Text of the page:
Mulroy is not gambling the entire future of Las Vegas on this project. One catchphrase of the water trade is that water flows uphill toward money, which is another way of saying that a city with ample funds can, at least theoretically, augment its supplies indefinitely. In a tight water market like that of the West, this isn’t an absolute truth, but in many instances money can move rivers. The trade-off is that new water tends to be of lower quality (requiring more expensive purification) or far away (requiring more expensive transport). Thanks to Las Vegas’s growth — the metro area is now at 1.8 million people — cost is currently no object. The city’s cash reserves have made it possible for Mulroy to pay Arizona $330 million for water she can use in emergencies and to plan a controversial multibillion-dollar pipeline to east-central Nevada, where the water authority has identified groundwater it wants to extract and transport. Wealth allows for the additional possibility of a sophisticated trading scheme whereby Las Vegas might pay for a desalination plant on the Pacific Coast that would transform seawater into potable water for use in California and Mexico. In exchange, Nevada could get a portion of their Colorado River water in Lake Mead.
So money does make a kind of sustainability possible for Las Vegas. On the other hand, buying water is quite unlike buying anything else. At the moment, water doesn’t really function like a private good; its value, which Peter Binney calls “infinite,” is often only vaguely related to its price, which can vary from 50 cents an acre-foot (what Mulroy pays to take water from Lake Mead) to $12,000 an acre-foot (the most Binney has paid farmers in Colorado for their rights). Moreover, water is so necessary to human life, and hence so heavily subsidized and regulated, that it can’t really be bought and sold freely across state lines. (Enron tried to start a water market called Azurix in the late 1990s, only to see it fail spectacularly.) The more successful water markets have instead been local, like one in the late 1980s in California, where farmers agreed to reduce their water use and sell the savings to a state water bank. Mulroy and Binney each told me they think a true free-market water exchange would create too many winners and losers. “What you would have is affluent communities being able to buy the lifeblood right out from under those that are less well heeled,” Mulroy said. More practical, in her mind, would be a regional market that gives states, cities and farmers greater freedom to strike mutually beneficial agreements, but with protections so that municipalities aren’t pitted against one another.
More-efficient water markets might ease shortages, but they can’t replace a big city’s principal source. What if, I asked Mulroy, Lake Mead drained nearly to the bottom? Even if drought conditions ease over the next year or two, several people I spoke with think the odds are greater that Lake Powell, the 27-million-acre-foot reservoir that supplies Lake Mead, will drop to unusable levels before it ever fills again. Mulroy didn’t immediately dismiss the possibility; she is certain that the reduced circumstances of the two big Western reservoirs are tied to global warming and that Las Vegas is this country’s first victim of climate change. An empty Lake Mead, she began, would mean there is nothing in Lake Powell.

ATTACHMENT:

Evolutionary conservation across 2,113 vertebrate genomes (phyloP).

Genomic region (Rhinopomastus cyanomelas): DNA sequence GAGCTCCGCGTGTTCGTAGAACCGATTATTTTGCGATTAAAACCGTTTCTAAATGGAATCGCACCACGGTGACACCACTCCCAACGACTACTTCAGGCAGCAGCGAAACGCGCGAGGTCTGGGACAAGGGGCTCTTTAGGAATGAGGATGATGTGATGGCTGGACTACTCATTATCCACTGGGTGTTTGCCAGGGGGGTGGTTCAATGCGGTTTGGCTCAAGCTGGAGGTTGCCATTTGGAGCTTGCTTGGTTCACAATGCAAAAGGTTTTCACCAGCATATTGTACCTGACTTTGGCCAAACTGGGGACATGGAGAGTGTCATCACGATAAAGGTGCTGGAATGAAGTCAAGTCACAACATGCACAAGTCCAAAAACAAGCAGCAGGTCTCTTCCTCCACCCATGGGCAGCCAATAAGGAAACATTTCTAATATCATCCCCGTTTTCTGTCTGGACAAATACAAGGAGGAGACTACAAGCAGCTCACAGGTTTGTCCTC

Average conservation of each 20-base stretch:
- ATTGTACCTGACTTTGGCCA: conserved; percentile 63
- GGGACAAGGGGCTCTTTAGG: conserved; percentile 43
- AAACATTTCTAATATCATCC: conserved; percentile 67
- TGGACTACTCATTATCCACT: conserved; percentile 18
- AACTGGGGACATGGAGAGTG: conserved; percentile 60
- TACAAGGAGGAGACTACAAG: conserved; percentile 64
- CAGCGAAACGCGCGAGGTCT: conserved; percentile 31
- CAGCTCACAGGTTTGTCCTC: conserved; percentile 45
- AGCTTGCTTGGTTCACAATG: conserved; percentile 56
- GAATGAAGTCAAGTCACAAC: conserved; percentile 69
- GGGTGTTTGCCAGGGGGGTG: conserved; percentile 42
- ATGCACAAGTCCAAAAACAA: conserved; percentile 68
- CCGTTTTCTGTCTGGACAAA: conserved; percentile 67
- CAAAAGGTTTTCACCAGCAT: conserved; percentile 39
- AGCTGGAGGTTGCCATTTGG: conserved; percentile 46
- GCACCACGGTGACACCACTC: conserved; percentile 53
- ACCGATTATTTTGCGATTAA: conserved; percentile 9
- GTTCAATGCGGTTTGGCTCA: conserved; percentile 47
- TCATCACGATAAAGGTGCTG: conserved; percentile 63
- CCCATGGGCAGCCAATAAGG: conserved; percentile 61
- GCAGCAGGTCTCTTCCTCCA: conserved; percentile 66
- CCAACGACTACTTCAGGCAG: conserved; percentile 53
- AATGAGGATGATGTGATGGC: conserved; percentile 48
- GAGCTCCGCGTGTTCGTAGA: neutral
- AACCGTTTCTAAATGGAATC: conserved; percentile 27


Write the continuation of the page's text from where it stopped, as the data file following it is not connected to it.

“It’s well outside probabilities,” she said — but it could happen. “In that case, it’s not just a Las Vegas problem. You have three entire states wiped out: Arizona, California and Nevada. Because you can’t replace those volumes with desalted ocean water.” What seems more likely, she said, is that the legal framework governing the Colorado River would preclude such a dire turn of events. Recently, the states that use the Colorado reached a tentative agreement that guarantees Lake Mead will remain partly full under current conditions, even if upstream users have to cut back their withdrawals as a result. The deal supplements a more fundamental understanding that dates to the 1920s. If the river is failing to carry a certain, guaranteed volume of water to Lee’s Ferry, which is just below Lake Powell, the river’s lower-basin states (Nevada, Arizona and California) can legally force the upper-basin states (Colorado, Wyoming, New Mexico and Utah) to reduce or stop their water withdrawals. This contingency, known as a “compact call,” sets the lower-basin states against the upper, but it has never occurred; it is deeply feared by many water managers, because it would ravage the fragile relationship among states and almost certainly lead to a scrum of lawsuits. Yet, last year water managers in Colorado began meeting for the first time to discuss the possibility. In our conversations, Mulroy denied that there would be a compact call, but she pointed out that Las Vegas’s groundwater and desalination plans were going ahead anyway for precautionary reasons.